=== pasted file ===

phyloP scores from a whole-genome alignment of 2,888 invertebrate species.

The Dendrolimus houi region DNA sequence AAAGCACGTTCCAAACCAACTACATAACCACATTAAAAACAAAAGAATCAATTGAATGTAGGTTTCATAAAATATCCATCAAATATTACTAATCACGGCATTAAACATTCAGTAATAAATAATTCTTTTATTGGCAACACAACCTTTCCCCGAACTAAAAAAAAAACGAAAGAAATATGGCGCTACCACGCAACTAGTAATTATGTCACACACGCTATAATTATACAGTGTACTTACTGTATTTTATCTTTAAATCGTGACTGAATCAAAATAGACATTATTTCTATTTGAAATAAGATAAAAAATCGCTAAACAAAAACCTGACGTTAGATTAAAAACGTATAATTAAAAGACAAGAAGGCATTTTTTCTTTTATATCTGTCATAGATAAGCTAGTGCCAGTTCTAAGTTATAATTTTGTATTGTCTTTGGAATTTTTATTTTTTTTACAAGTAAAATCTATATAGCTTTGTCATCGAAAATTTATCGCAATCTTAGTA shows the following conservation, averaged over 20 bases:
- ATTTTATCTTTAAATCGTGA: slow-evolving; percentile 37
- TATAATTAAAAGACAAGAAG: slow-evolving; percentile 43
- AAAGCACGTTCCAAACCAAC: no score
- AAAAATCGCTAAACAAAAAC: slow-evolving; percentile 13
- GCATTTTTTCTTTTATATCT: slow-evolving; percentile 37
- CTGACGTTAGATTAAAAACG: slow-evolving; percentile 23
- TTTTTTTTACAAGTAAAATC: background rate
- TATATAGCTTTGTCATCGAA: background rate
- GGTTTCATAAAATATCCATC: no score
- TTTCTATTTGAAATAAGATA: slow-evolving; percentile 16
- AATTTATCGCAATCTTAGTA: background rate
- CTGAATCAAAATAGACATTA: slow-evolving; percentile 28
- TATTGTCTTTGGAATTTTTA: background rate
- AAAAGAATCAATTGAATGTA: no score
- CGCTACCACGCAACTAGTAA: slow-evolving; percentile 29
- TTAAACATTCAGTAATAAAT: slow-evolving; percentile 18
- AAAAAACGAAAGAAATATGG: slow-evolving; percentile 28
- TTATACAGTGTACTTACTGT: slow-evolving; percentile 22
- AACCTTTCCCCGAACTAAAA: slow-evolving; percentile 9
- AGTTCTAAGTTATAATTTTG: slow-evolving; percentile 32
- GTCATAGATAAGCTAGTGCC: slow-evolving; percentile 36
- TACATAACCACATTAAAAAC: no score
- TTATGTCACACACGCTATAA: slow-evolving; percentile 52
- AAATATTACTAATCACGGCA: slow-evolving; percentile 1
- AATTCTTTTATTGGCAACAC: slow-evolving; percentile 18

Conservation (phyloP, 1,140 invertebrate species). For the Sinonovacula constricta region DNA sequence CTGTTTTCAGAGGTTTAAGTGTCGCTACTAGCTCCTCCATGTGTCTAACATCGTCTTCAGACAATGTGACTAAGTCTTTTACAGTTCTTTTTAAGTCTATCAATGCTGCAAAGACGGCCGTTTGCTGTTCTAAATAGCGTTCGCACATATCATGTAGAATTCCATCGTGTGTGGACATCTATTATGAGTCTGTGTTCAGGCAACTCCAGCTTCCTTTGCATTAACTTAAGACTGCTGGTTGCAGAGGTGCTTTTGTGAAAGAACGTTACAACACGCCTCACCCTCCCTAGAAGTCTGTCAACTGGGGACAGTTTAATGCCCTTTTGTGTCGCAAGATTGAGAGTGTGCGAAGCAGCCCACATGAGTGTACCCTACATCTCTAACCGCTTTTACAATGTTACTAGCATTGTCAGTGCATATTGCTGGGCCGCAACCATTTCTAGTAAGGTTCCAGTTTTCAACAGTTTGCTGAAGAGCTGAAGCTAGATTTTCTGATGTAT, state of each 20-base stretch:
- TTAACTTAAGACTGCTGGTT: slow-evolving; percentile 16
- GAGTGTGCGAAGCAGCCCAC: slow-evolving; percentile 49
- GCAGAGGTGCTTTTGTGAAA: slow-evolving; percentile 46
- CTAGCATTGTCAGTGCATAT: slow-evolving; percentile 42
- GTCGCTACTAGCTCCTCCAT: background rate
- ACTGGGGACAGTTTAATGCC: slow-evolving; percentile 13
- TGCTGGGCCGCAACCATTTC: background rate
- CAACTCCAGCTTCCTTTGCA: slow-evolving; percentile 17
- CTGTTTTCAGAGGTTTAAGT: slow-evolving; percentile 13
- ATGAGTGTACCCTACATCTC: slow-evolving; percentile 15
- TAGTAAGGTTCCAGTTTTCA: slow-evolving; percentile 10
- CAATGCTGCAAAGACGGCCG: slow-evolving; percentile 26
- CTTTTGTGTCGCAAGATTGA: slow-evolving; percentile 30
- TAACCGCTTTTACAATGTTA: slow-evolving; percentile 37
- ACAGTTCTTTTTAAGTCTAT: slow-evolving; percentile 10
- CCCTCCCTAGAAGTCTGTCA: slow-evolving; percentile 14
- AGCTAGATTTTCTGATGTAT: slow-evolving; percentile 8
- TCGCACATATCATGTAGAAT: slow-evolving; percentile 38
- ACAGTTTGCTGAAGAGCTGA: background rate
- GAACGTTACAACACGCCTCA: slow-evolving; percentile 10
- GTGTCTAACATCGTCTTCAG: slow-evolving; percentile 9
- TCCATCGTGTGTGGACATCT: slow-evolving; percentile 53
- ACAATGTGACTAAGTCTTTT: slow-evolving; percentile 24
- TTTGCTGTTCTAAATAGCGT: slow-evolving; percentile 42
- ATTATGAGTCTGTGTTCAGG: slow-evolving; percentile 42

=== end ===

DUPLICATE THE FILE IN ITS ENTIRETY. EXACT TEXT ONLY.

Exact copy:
phyloP scores from a whole-genome alignment of 2,888 invertebrate species.

The Dendrolimus houi region DNA sequence AAAGCACGTTCCAAACCAACTACATAACCACATTAAAAACAAAAGAATCAATTGAATGTAGGTTTCATAAAATATCCATCAAATATTACTAATCACGGCATTAAACATTCAGTAATAAATAATTCTTTTATTGGCAACACAACCTTTCCCCGAACTAAAAAAAAAACGAAAGAAATATGGCGCTACCACGCAACTAGTAATTATGTCACACACGCTATAATTATACAGTGTACTTACTGTATTTTATCTTTAAATCGTGACTGAATCAAAATAGACATTATTTCTATTTGAAATAAGATAAAAAATCGCTAAACAAAAACCTGACGTTAGATTAAAAACGTATAATTAAAAGACAAGAAGGCATTTTTTCTTTTATATCTGTCATAGATAAGCTAGTGCCAGTTCTAAGTTATAATTTTGTATTGTCTTTGGAATTTTTATTTTTTTTACAAGTAAAATCTATATAGCTTTGTCATCGAAAATTTATCGCAATCTTAGTA shows the following conservation, averaged over 20 bases:
- ATTTTATCTTTAAATCGTGA: slow-evolving; percentile 37
- TATAATTAAAAGACAAGAAG: slow-evolving; percentile 43
- AAAGCACGTTCCAAACCAAC: no score
- AAAAATCGCTAAACAAAAAC: slow-evolving; percentile 13
- GCATTTTTTCTTTTATATCT: slow-evolving; percentile 37
- CTGACGTTAGATTAAAAACG: slow-evolving; percentile 23
- TTTTTTTTACAAGTAAAATC: background rate
- TATATAGCTTTGTCATCGAA: background rate
- GGTTTCATAAAATATCCATC: no score
- TTTCTATTTGAAATAAGATA: slow-evolving; percentile 16
- AATTTATCGCAATCTTAGTA: background rate
- CTGAATCAAAATAGACATTA: slow-evolving; percentile 28
- TATTGTCTTTGGAATTTTTA: background rate
- AAAAGAATCAATTGAATGTA: no score
- CGCTACCACGCAACTAGTAA: slow-evolving; percentile 29
- TTAAACATTCAGTAATAAAT: slow-evolving; percentile 18
- AAAAAACGAAAGAAATATGG: slow-evolving; percentile 28
- TTATACAGTGTACTTACTGT: slow-evolving; percentile 22
- AACCTTTCCCCGAACTAAAA: slow-evolving; percentile 9
- AGTTCTAAGTTATAATTTTG: slow-evolving; percentile 32
- GTCATAGATAAGCTAGTGCC: slow-evolving; percentile 36
- TACATAACCACATTAAAAAC: no score
- TTATGTCACACACGCTATAA: slow-evolving; percentile 52
- AAATATTACTAATCACGGCA: slow-evolving; percentile 1
- AATTCTTTTATTGGCAACAC: slow-evolving; percentile 18

Conservation (phyloP, 1,140 invertebrate species). For the Sinonovacula constricta region DNA sequence CTGTTTTCAGAGGTTTAAGTGTCGCTACTAGCTCCTCCATGTGTCTAACATCGTCTTCAGACAATGTGACTAAGTCTTTTACAGTTCTTTTTAAGTCTATCAATGCTGCAAAGACGGCCGTTTGCTGTTCTAAATAGCGTTCGCACATATCATGTAGAATTCCATCGTGTGTGGACATCTATTATGAGTCTGTGTTCAGGCAACTCCAGCTTCCTTTGCATTAACTTAAGACTGCTGGTTGCAGAGGTGCTTTTGTGAAAGAACGTTACAACACGCCTCACCCTCCCTAGAAGTCTGTCAACTGGGGACAGTTTAATGCCCTTTTGTGTCGCAAGATTGAGAGTGTGCGAAGCAGCCCACATGAGTGTACCCTACATCTCTAACCGCTTTTACAATGTTACTAGCATTGTCAGTGCATATTGCTGGGCCGCAACCATTTCTAGTAAGGTTCCAGTTTTCAACAGTTTGCTGAAGAGCTGAAGCTAGATTTTCTGATGTAT, state of each 20-base stretch:
- TTAACTTAAGACTGCTGGTT: slow-evolving; percentile 16
- GAGTGTGCGAAGCAGCCCAC: slow-evolving; percentile 49
- GCAGAGGTGCTTTTGTGAAA: slow-evolving; percentile 46
- CTAGCATTGTCAGTGCATAT: slow-evolving; percentile 42
- GTCGCTACTAGCTCCTCCAT: background rate
- ACTGGGGACAGTTTAATGCC: slow-evolving; percentile 13
- TGCTGGGCCGCAACCATTTC: background rate
- CAACTCCAGCTTCCTTTGCA: slow-evolving; percentile 17
- CTGTTTTCAGAGGTTTAAGT: slow-evolving; percentile 13
- ATGAGTGTACCCTACATCTC: slow-evolving; percentile 15
- TAGTAAGGTTCCAGTTTTCA: slow-evolving; percentile 10
- CAATGCTGCAAAGACGGCCG: slow-evolving; percentile 26
- CTTTTGTGTCGCAAGATTGA: slow-evolving; percentile 30
- TAACCGCTTTTACAATGTTA: slow-evolving; percentile 37
- ACAGTTCTTTTTAAGTCTAT: slow-evolving; percentile 10
- CCCTCCCTAGAAGTCTGTCA: slow-evolving; percentile 14
- AGCTAGATTTTCTGATGTAT: slow-evolving; percentile 8
- TCGCACATATCATGTAGAAT: slow-evolving; percentile 38
- ACAGTTTGCTGAAGAGCTGA: background rate
- GAACGTTACAACACGCCTCA: slow-evolving; percentile 10
- GTGTCTAACATCGTCTTCAG: slow-evolving; percentile 9
- TCCATCGTGTGTGGACATCT: slow-evolving; percentile 53
- ACAATGTGACTAAGTCTTTT: slow-evolving; percentile 24
- TTTGCTGTTCTAAATAGCGT: slow-evolving; percentile 42
- ATTATGAGTCTGTGTTCAGG: slow-evolving; percentile 42